There was some breathless reporting being done yesterday that the California Public Employees’ Retirement System is (gasp) reducing the number of GP relationships in its portfolio, working to get the number down from 389 to somewhere around 120, according to various media reports (the first I saw was in Pensions & Investments).
None of the reports I read cited a timeframe for the reduction, and in fact, a spokesperson I spoke to said “decisions will be made on a case by case basis about how to achieve that.”
The thing is – for those of us who watch this industry, this isn’t news at all. It’s been long known that CalPERS, like many public pension systems in the U.S., is working to reduce the number of managers in its portfolio – to make it more manageable. It takes time and effort to monitor all these funds, meet with managers, travel to annual meetings, consider co-investment opportunities, etc. For the generally small staffs at public systems, smaller, more targeted private equity portfolios are the way to go.
This is part of the reason the private equity secondary market has been so hot over the past few years – breaking deal volume records in 2011 and 2012 with totals around $25 billion each year. Public systems like CalPERS have been unloading LP stakes on the secondary market in an effort to simplify their portfolios. (That is less true this year, as fewer public systems have sought secondary help in a hot exit environment that convinced many to hold their LP stakes quarter after quarter as distributions rose.)
CalPERS, though, seems to me to be a different kind of animal. Its full private equity staff totals around 60 employees (not all positions are filled right now). It seems to me this is a large enough team to handle a big portfolio. Compare that to some other public systems I know of, that, as far as I can tell, kidnap recent finance grads and force them to fly coach to Asia for due diligence meetings.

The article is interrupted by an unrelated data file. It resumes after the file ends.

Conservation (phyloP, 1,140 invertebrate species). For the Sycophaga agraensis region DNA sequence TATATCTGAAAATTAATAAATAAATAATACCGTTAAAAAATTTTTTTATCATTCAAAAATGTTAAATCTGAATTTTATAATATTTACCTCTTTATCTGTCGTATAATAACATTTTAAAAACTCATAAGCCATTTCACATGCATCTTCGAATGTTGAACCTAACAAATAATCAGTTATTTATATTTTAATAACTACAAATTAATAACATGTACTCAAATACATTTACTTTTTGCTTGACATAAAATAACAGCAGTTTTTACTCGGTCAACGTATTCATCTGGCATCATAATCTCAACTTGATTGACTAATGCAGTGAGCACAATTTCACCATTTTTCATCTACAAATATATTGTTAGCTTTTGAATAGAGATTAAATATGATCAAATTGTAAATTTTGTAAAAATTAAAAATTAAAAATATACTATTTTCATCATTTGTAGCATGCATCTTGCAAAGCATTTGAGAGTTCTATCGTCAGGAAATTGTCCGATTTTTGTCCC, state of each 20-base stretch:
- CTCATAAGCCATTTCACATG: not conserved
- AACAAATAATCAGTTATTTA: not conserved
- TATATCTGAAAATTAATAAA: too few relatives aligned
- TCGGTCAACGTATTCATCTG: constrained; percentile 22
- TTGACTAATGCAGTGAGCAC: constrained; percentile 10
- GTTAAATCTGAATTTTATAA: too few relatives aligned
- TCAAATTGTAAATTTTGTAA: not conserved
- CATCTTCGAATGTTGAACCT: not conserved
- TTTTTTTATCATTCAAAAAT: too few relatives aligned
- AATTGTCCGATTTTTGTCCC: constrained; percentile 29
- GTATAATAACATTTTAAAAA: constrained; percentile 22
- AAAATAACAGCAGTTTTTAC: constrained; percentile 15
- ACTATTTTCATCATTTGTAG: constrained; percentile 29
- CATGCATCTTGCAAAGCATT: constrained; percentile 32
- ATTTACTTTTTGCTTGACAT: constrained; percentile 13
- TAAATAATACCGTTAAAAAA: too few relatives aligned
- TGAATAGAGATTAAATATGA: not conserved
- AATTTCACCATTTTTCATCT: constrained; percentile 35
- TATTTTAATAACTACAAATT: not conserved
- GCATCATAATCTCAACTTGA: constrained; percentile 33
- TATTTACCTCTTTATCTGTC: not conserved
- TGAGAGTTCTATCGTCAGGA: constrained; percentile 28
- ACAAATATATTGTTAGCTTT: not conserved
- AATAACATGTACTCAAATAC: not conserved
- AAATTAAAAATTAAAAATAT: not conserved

However, CalPERS has also been working to internalize a lot of the functions of running private equity and other investment programs, to save on costs. Shrinking manager relationships would go far toward that goal.
Meanwhile, the system’s commitment pace has steadily climbed over the past few years. CalPERS committed $3.6 billion in fiscal 2011-2012, $5 billion in fiscal 2012-2013 and from July through November of this year, $6 billion already.
A shrinking of the private equity portfolio would not necessarily mean less capital allocated over the next few years, the CalPERS spokesperson told me. “We are in the middle of asset allocation decisions and nothing will be decided until February,” the spokesperson said.
So staying at the current allocation pace, but reducing the number of managers, simply means more money for those managers CalPERS chooses to partner up with. And that can mean a lot of money indeed. But also, perhaps, bigger headaches, because as is also well known in this industry, no LP negotiates harder than the suits in Sacramento.
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